The captain later said that Oslofjord should not have been where she was (on the east coast); the condition of the requisitioning for use as troopship was that she would only go to the west coast ports. On this her last trip she was supposed to go to Glasgow only, but according to the captain he was more or less forced by the Royal Navy to take her around the east coast, though he had protested the orders several times. After the mine explosion he would have preferred to have taken her into port, but was denied access to the Tyne harbour by the commanding admiral of the fleet in the Tyne area, a decision he understood to be due to a fear of her sinking and blocking important British units in the harbour. A lot of rumours were going around with regard to the loss of Oslofjord, but although the captain readily agreed there were many occurrences that could and should have been avoided, he defends the British decisions and actions and is understanding of the difficult situation they were in at this stage of the war at sea. The Germans in Norway took full advantage of the situation in their radio propaganda broadcasts, by trying to convince Norwegian sailors that this just proved how silly and useless it was to sail for Gt. Britain.
I've also come across some Oslofjord related information in a war time diary for the northeast of England (external link), by Roy Ripley and Brian Pears. For Sunday, Dec. 1-1940 it says the following:
The shipping incident related above, was to be the indirect cause of the sinking of another ship, the 'SS Oslofjord', a Norwegian ship was involved in a collision in April 1940, off New York Harbour whilst carrying the Crown Prince and Princess of Norway (This was the pilot boat Sandy Hook, see "related external link" at the end of this page). She was laid up at the Bayonne Terminal. On Saturday, October 26th 1940, she was taken to Halifax, Nova Scotia to be fitted out as a transport ship, to be completed by November of that year. She then set sail for Newcastle via Liverpool to join the Ministry of Transport Fleet. On this fateful day she was to follow the 'British Officer' up the river Tyne when the 'British Officer' struck a mine... The 'Oslofjord' was then ordered to stand off by the Harbour Master, changing her course, she became the victim of another German mine. She sank S of South Shields pier at 55 00'10.8"N - 01 23'43.5"W on sand in 12 metres of water. All but one of her two hundred and four crew were saved. Little is left of her remains which is spread over a large area of the sea-bed. She was built in 1938.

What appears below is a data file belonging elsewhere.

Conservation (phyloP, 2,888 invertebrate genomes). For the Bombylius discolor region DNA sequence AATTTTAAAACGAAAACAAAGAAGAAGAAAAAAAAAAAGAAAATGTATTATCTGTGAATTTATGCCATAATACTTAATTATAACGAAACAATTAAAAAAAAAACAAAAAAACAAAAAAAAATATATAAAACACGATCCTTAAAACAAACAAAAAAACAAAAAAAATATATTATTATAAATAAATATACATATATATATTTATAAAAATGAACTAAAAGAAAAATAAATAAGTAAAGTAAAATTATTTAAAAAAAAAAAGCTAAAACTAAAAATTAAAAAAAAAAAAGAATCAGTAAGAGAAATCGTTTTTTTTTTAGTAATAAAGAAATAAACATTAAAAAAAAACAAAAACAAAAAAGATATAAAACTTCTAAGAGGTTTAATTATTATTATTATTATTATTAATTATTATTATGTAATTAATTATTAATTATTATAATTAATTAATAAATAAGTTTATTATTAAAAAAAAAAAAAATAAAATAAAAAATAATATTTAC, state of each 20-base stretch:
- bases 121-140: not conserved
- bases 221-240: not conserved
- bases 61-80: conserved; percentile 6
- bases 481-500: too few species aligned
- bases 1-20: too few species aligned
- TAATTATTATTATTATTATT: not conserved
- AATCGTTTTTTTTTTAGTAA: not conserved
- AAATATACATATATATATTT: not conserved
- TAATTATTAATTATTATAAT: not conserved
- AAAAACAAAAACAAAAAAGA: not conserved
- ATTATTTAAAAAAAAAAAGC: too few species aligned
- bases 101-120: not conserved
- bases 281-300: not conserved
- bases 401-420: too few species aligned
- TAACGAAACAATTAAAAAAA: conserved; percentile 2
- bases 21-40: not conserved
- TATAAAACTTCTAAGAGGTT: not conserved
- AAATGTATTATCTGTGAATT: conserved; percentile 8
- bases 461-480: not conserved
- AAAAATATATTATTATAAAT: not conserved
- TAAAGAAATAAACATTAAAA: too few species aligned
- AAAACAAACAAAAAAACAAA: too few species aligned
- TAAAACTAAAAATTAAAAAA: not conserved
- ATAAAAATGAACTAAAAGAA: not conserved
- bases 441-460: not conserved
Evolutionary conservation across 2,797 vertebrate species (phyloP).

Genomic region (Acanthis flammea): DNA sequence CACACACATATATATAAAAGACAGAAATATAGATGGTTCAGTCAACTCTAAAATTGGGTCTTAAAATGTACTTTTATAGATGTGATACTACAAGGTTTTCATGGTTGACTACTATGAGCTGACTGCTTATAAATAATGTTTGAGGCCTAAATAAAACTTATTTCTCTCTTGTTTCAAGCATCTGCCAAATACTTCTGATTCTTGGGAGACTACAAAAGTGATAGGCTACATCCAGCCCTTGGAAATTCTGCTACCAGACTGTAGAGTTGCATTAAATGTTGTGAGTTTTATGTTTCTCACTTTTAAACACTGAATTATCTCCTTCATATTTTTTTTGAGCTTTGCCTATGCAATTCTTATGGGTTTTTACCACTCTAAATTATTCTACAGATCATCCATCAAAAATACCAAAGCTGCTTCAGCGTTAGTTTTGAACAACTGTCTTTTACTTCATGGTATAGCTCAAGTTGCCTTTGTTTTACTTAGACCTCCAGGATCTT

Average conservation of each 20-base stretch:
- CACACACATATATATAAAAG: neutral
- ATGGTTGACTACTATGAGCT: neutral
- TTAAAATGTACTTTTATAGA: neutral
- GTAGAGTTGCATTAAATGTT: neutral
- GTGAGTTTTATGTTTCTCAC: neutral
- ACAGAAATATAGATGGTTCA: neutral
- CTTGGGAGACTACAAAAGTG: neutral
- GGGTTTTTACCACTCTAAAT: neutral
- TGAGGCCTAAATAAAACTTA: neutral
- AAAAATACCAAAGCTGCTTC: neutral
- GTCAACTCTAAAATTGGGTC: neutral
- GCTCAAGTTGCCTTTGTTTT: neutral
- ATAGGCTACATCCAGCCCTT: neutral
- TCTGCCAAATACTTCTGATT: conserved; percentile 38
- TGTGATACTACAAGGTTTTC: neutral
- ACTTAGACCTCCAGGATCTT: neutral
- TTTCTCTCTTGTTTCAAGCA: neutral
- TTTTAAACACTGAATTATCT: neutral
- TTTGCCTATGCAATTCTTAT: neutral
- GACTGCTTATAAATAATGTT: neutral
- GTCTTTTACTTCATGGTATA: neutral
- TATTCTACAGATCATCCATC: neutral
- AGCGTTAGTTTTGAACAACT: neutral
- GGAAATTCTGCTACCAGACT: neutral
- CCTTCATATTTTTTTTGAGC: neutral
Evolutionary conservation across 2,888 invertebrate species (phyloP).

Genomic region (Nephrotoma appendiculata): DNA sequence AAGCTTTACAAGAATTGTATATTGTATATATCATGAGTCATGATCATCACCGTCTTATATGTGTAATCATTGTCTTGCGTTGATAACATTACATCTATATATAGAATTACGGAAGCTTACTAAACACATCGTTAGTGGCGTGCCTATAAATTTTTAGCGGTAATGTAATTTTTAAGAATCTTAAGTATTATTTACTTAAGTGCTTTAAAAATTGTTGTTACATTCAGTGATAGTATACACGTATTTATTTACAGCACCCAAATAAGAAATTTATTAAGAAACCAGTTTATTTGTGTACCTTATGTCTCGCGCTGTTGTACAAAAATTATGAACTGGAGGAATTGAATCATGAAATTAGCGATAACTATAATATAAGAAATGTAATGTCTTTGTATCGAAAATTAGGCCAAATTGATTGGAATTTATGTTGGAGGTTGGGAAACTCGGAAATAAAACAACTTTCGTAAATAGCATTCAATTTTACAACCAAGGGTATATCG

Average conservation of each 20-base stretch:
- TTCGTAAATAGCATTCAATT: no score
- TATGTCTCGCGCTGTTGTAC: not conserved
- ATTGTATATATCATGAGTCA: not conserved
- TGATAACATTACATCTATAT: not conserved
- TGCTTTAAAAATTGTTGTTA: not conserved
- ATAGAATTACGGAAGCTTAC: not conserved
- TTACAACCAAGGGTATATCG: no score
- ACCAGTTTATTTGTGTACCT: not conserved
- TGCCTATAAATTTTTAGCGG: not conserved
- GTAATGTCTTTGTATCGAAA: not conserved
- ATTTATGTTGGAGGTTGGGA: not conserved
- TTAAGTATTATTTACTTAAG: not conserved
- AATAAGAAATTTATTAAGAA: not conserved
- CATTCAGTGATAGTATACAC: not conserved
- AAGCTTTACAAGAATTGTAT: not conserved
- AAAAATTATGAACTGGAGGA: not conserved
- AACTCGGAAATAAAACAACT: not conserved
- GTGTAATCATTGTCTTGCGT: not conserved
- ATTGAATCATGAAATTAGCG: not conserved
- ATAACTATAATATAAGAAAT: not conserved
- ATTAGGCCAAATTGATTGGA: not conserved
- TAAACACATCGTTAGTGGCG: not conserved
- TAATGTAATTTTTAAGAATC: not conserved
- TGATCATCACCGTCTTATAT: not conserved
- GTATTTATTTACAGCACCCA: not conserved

Additionally, Ron Young says about the wreck in 2001 (see my sources at the end of this page):
(The Greek ship he's referring to here collided with the stern end of Oslofjord on March 15-1943, after having collided with the steamship Exmouth. This incident is also recorded in the diary mentioned above - external link - scroll down to March 15, where it says: SS Eugena Chandris' (5,300t) collided with the 'Exmouth' off South Shields at 55°01'08"N - 01°23'43.5"W, when she finally sank it was onto the remains of the 'SS Oslofjord'. Her manifest included 4874 drums of Trichlorethylene, 573 cases of ordinance, aluminium ingots and copper. She lies in 30' of water and underwater swimmers often swim from the 'Chandris' to the 'Oslofjord' without knowing it).
Continue to Oslofjord - Page 2
Related external links:
Sandy Hook - This page (a website for divers) briefly describes the collision mentioned in the narrative above, though it dates the incident to Apr. 27-1939, saying the Sandy Hook (361 tons) with 20 pilots and 6 crew on board was rammed aft of the port beam and sunk by Oslofjord in dense fog. There were no casualties. It adds that Crown Prince Olav and Princess Märtha of Norway were on their way to visit President Roosevelt.
Pictures of Oslofjord, Stavangerfjord, Bergensfjord and other NAL ships through the years. The main page is entitled Simplon Postcards and has postcard pictures of a heap of other companies around the world, mostly post war, but also some that go further back.
Back to Oslofjord on the "Ships starting with O" page.
Den norske Amerikalinje had 5 ships in all by this name through the years, this was the 2nd one.
The text on this page was compiled with the help of: "Nortraships flåte", J. R. Hegland, Norwegian America Line fleet list, "Sjøforklaringer fra 2. verdenskrig", Volume II (Norwegian Maritime Museum), "The Comprehensive Guide to Shipwrecks of the North East Coast" Vol II, Ron Young (w/permission from the author), and website mentioned in the above text.